Quantum spin Hall insulators (QSHIs) have insulating bulk and conductive edges originating from nontrivial inverted band structures. Owing to these unique properties of the spin-helical edge modes, QSHIs have been proposed as a platform for exploring spintronics applications and exotic quasiparticles useful for topological quantum computation. InAs/GaSb quantum wells (QWs) have been predicted to offer a QSHI and have a key advantage of being in situ tunable between trivial and topological insulating phases. However, the residual bulk conductivity associated with the small energy gap in the QSHI phase has been an obstacle to the unambiguous identification of edge properties. In this study, we propose a strained InAs/InGaSb heterostructure as a QSHI candidate and demonstrate that the strain enhances the energy gap and leads to superior bulk insulation properties .
The QWs were grown by MBE and comprise InAs with the thickness of t (8.5~10.9 nm) and 5.9-nm-thick In0.25Ga0.75Sb layers, sandwiched between AlSb barrier layers. Compressive strain induced in the InGaSb layer enhances heavy-hole light-hole splitting and impacts the energy dispersion in the QSHI phase.
We determined the density of electrons (ne) and holes (nh) separately through the fast Fourier transform (FFT) analysis of the longitudinal resistance (Rxx) vs. magnetic field (B) trace [Fig. 1(a)]. We confimed the coexsitence of electrons and holes at high densities, which indicates that the QW is deep in the band-invered regime. From the linear fit of gate voltage (VFG) dependence of ne and nh (inset), we obtained the density ncross at the charge neutrality point (where ne = nh) to be 3.6 × 1015 m–2, which gives a quantitative measure of the band overlap. We emphasize that the linear fit in the two-carrier regime gives an accurate evaluation of the band overlap.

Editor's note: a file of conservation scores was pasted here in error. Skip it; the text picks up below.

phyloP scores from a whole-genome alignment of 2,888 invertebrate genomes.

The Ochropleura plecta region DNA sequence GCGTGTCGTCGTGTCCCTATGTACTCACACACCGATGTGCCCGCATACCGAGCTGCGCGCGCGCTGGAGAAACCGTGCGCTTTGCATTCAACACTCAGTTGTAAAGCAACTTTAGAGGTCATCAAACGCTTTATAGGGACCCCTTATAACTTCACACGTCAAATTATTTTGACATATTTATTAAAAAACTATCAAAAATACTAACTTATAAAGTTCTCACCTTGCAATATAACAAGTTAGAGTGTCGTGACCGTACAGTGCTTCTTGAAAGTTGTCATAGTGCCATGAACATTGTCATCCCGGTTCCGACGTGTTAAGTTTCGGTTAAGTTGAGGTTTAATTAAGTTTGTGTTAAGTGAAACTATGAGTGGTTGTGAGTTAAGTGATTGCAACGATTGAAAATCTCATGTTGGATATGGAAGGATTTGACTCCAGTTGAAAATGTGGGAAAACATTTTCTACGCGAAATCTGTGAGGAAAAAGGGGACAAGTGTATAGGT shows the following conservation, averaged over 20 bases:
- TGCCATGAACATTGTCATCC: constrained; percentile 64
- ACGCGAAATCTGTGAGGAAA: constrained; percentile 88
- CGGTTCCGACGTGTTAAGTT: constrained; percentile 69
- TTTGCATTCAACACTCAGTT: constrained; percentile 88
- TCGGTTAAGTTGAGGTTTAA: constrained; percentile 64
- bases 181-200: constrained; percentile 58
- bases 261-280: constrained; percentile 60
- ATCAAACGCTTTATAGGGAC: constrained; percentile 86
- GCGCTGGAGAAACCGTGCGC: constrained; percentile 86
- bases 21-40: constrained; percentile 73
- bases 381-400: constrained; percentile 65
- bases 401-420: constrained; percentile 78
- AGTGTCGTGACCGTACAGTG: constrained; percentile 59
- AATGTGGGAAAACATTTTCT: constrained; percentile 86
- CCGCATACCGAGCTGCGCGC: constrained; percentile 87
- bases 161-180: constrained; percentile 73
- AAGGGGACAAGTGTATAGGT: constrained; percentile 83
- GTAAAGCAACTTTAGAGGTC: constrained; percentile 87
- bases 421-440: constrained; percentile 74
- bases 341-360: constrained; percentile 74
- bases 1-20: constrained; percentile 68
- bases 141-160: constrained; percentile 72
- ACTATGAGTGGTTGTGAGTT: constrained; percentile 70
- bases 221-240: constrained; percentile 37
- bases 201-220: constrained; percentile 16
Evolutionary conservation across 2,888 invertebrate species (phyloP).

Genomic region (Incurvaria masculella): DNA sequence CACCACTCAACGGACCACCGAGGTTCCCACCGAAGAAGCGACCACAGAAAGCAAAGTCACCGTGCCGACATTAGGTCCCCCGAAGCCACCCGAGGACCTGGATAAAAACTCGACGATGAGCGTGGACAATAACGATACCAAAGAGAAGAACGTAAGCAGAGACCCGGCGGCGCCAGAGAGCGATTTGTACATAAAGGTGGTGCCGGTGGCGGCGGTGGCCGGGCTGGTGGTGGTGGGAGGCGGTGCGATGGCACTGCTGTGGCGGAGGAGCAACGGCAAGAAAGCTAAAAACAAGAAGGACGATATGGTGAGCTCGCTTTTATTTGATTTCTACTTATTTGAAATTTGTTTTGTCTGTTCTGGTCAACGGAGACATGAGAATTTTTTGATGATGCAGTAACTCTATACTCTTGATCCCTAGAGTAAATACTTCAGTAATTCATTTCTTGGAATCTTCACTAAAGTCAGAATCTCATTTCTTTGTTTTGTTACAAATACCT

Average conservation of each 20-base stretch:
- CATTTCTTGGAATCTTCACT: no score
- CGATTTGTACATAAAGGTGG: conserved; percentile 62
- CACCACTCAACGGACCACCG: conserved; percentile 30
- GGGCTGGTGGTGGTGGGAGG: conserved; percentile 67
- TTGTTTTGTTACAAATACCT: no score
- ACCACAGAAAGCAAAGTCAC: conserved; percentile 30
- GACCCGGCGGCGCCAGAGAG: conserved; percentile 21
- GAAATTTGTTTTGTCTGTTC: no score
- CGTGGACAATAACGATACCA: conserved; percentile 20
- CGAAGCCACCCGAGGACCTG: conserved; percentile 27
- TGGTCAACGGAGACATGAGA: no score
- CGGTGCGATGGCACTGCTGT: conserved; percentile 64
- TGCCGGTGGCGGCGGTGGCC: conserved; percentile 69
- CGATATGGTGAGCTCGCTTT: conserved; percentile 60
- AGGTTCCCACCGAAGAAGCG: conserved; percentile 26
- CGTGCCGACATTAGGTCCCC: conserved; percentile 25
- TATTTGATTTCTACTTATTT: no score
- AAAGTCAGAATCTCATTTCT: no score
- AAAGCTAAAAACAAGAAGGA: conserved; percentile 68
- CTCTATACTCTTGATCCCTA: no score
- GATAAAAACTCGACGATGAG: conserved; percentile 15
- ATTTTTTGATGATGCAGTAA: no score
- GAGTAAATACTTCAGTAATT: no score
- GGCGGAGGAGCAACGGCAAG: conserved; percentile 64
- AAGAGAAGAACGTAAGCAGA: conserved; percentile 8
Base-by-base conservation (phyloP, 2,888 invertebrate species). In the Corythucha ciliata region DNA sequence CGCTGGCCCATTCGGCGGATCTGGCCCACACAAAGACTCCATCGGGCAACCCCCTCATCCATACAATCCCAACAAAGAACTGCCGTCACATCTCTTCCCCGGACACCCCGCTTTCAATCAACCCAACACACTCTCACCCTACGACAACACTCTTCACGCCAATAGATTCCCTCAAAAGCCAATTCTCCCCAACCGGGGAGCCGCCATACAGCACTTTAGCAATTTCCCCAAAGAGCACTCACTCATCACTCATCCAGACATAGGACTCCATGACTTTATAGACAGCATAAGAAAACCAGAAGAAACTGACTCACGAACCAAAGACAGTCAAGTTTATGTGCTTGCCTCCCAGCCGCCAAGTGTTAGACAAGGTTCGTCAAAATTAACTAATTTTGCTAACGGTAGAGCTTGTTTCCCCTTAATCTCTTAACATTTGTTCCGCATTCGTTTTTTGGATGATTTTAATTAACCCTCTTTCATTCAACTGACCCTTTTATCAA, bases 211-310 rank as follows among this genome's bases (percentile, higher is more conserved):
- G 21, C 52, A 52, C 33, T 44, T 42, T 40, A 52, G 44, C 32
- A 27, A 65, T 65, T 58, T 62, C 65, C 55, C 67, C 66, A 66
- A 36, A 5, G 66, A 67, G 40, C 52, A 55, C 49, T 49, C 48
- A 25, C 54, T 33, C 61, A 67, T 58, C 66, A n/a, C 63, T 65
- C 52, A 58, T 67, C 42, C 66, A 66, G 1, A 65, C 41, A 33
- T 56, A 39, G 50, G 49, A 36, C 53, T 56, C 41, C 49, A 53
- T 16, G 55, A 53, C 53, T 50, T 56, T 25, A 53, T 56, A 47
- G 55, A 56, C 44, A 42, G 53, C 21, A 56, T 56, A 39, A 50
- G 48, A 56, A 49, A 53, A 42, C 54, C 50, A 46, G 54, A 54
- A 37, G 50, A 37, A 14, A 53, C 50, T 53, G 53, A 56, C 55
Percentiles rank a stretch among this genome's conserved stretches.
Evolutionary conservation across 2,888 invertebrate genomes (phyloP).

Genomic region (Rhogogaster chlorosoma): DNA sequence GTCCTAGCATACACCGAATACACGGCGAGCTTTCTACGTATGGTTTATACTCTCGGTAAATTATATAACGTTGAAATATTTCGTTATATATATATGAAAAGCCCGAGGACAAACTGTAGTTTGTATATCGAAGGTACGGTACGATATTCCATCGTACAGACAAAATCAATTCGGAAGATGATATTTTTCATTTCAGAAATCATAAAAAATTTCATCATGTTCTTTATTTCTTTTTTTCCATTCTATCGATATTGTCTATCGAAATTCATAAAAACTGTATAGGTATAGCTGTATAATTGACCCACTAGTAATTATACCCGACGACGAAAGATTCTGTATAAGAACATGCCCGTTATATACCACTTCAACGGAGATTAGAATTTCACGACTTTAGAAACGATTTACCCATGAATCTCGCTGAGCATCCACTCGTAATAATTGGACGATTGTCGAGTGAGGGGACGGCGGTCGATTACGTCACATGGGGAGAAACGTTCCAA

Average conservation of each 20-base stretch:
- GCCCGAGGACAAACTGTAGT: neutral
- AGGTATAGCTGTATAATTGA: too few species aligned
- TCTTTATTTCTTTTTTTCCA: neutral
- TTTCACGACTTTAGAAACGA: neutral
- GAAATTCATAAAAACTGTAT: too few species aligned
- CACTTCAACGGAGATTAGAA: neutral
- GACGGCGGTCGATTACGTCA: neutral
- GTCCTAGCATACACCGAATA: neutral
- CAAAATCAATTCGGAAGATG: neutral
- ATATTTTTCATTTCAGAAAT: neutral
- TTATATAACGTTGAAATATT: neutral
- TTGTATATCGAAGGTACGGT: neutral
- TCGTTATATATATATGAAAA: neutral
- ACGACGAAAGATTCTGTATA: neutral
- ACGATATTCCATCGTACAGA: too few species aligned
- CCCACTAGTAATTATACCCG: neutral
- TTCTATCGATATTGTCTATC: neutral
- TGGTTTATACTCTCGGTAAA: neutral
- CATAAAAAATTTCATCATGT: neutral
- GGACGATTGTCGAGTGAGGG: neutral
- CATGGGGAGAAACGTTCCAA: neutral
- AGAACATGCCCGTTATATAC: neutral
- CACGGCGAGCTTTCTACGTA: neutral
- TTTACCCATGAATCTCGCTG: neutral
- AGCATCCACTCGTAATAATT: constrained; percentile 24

The Rxx peak height at the the charge neutrality point, which mainly reflects in-gap states in the bulk, increased with decreasing InAs thickness and reached 889 kΩ (corresponding resistivity of ~10h/e2) [Fig. 1(b)]. All samples have bulk resistivity two orders of magnitude higher than those of the InAs/GaSb system. These results demonstrate that InAs/InGaSb strained QWs are promising for investigating edge transport properties.
This work was supported by JSPS KAKENHI JP15H05854 and JP26287068.
|Fig. 1. (a) Rxx vs. B trace. (Inset) VFG dependence of ne and nh. (b) Rxx peaks with different InAs thickness.|